Oxazepam Symptoms and Warning Signs

Oxazepam is a type of benzodiazepine that is also marketed under the brand name, Serax.  It is a prescription medication, used mostly to treat anxiety and symptoms of alcohol withdrawal. The drug is also applied in the treatment of insomnia to help people sleep. Like other benzodiazepines (or ‘benzos’), Oxazepam has muscle relaxant, hypnotic, sedative, anticonvulsant, and anxiolytic properties. However, its effects are moderate compared to other benzos.

Despite the medicinal benefits of Oxazepam, it does have the potential for abuse. The drug is categorised as a Schedule IV drug in the US, which is equivalent to Class C controlled substances in the UK. This is because while its therapeutic applications are recognised, it isn’t legal to use Oxazepam outside medical advice due to the misuse potential and dangerous consequences.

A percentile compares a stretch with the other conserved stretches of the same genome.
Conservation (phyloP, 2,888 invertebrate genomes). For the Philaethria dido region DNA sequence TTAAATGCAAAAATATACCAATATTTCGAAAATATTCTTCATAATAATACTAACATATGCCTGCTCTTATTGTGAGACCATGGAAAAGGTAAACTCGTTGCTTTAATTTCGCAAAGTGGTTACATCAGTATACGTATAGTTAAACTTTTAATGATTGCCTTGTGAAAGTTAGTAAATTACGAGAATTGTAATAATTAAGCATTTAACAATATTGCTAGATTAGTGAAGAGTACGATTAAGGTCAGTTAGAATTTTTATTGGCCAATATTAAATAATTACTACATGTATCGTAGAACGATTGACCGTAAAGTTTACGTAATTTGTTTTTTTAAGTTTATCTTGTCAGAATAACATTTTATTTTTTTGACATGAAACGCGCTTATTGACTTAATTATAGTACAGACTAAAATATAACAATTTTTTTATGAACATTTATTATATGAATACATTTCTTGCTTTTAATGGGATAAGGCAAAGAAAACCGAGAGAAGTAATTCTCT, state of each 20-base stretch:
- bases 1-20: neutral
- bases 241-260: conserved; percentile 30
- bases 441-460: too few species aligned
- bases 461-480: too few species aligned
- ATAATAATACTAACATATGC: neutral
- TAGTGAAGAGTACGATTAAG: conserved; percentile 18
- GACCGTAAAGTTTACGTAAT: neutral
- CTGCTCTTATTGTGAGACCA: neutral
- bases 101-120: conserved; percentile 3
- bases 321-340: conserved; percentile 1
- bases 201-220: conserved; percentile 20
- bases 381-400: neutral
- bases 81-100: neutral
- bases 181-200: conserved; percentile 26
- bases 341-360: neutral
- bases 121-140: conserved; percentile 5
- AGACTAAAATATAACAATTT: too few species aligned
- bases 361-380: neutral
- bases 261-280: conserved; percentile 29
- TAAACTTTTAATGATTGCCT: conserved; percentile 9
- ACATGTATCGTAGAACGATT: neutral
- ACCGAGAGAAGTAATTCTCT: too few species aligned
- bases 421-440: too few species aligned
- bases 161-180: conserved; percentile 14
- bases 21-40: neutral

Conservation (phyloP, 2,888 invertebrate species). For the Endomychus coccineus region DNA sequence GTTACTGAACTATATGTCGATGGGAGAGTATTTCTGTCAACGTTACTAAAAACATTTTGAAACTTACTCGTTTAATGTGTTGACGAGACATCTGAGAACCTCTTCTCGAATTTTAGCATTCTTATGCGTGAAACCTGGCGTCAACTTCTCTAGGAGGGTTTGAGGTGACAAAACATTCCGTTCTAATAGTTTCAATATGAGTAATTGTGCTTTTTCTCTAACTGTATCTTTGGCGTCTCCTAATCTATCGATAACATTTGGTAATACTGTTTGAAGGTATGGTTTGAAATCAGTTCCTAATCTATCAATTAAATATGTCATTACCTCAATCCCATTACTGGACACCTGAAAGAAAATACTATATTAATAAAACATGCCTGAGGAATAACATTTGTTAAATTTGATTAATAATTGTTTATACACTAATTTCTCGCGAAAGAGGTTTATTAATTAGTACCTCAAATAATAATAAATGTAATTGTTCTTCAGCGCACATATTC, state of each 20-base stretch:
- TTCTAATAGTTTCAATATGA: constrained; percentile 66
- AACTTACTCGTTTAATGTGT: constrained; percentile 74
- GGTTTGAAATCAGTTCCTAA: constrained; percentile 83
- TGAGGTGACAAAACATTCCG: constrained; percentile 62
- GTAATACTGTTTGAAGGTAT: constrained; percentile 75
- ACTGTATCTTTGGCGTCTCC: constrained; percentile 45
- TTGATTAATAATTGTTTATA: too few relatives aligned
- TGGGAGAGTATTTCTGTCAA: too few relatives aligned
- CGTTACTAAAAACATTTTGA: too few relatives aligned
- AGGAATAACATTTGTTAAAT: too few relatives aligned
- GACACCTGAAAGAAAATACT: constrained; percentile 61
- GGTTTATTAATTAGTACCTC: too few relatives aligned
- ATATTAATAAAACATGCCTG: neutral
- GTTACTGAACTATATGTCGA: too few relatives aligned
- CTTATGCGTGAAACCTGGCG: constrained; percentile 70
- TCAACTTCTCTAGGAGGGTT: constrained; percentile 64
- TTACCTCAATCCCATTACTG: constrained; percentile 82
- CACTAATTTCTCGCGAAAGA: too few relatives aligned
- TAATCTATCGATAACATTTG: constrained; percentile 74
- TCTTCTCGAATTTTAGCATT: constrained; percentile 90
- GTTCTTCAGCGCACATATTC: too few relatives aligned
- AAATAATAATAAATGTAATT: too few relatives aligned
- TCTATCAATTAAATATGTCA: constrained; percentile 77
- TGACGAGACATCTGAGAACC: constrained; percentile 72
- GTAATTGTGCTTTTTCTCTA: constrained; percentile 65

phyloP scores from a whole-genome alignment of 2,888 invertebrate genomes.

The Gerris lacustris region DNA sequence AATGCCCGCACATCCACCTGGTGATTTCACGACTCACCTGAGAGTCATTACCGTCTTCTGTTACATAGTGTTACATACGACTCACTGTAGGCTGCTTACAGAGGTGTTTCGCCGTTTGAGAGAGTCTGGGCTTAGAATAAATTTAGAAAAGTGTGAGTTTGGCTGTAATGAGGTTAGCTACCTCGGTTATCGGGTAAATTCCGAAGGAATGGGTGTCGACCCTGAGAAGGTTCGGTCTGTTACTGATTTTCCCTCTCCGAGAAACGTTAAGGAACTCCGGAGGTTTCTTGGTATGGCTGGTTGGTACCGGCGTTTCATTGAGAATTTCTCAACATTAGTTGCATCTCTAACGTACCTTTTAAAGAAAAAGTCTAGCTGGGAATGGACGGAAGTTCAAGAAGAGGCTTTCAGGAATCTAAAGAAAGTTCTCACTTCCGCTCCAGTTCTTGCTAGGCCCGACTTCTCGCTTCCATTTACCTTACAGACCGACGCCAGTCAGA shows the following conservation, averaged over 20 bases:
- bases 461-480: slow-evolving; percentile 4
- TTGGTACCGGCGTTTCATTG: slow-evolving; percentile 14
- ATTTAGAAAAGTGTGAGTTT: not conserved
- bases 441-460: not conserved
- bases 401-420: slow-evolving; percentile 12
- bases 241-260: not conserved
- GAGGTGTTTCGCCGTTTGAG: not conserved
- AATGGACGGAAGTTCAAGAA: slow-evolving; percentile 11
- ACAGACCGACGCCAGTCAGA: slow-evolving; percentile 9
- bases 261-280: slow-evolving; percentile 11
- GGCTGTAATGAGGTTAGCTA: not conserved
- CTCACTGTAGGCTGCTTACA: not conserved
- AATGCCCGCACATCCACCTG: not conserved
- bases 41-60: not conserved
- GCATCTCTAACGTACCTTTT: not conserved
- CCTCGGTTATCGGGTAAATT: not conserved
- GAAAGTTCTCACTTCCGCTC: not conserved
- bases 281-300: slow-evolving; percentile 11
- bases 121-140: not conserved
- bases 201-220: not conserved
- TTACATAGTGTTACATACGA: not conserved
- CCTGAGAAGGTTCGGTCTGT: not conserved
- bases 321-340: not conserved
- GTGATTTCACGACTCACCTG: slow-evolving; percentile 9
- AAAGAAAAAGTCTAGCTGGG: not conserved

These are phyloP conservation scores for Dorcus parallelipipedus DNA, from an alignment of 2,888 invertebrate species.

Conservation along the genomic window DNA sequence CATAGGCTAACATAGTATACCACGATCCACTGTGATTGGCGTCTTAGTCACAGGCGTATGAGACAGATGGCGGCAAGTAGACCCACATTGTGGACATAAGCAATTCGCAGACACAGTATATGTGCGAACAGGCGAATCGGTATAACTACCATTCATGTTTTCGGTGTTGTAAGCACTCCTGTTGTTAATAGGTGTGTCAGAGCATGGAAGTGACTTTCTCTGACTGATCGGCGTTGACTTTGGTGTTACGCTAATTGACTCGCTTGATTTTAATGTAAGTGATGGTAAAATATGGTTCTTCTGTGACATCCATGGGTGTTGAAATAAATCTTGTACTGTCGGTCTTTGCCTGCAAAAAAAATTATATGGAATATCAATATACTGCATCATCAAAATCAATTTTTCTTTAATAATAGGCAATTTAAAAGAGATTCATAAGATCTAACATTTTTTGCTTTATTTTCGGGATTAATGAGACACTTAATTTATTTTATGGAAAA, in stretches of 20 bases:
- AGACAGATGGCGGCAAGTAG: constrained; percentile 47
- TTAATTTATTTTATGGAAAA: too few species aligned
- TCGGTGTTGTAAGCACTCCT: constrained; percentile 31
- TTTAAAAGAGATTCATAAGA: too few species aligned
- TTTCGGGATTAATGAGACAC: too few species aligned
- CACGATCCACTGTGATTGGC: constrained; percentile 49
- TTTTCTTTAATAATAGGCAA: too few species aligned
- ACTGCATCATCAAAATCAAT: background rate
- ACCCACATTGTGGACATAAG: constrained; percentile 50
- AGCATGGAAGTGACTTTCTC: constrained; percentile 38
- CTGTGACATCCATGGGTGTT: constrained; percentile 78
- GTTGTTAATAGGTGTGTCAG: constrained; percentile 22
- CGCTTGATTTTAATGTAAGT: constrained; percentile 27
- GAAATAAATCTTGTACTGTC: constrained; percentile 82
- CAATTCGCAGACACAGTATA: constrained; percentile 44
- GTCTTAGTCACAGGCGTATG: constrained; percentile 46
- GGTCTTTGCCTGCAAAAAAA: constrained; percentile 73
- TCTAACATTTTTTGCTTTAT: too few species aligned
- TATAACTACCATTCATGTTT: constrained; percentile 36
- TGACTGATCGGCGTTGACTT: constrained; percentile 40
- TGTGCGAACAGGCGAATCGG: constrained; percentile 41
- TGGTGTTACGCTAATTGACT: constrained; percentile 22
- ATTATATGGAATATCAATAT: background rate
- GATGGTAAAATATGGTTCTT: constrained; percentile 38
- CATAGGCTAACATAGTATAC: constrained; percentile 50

Oxazepam’s tendency for abuse is lower than other fast acting benzodiazepines like triazolam. However, abusing the drug is easily possible and can lead to severe health and behavioural issues. You might be using the drug under prescription, but it’s not difficult to abuse, because you may want to enjoy its calming benefits a lot longer. Those that take Oxazepam to calm alcohol withdrawal symptoms without medical supervision tend to also abuse the drug.

Abuse of Oxazepam also occurs amongst recreational users who use the drug to prolong the lulling effects of other central nervous system depressants, such as alcohol, opioids, and other benzodiazepines.

If you’ve been using Oxazepam beyond your prescription, it’s important to watch out for signs and symptoms of abuse; consult your doctor the moment you notice any of these warning signs. If a loved one has also been using this drug and exhibits any such signs, help them seek assistance. This article will cover the warning signs of Oxazepam abuse, as well as the symptoms of addiction.

Types of Oxazepam Brands

Oxazepam is marketed under many brand names – the most commonly known being Serax. This formulation comes in 10, 15 and 30mg increments, with each dose used for different purposes and according to the severity of the ailment being treated.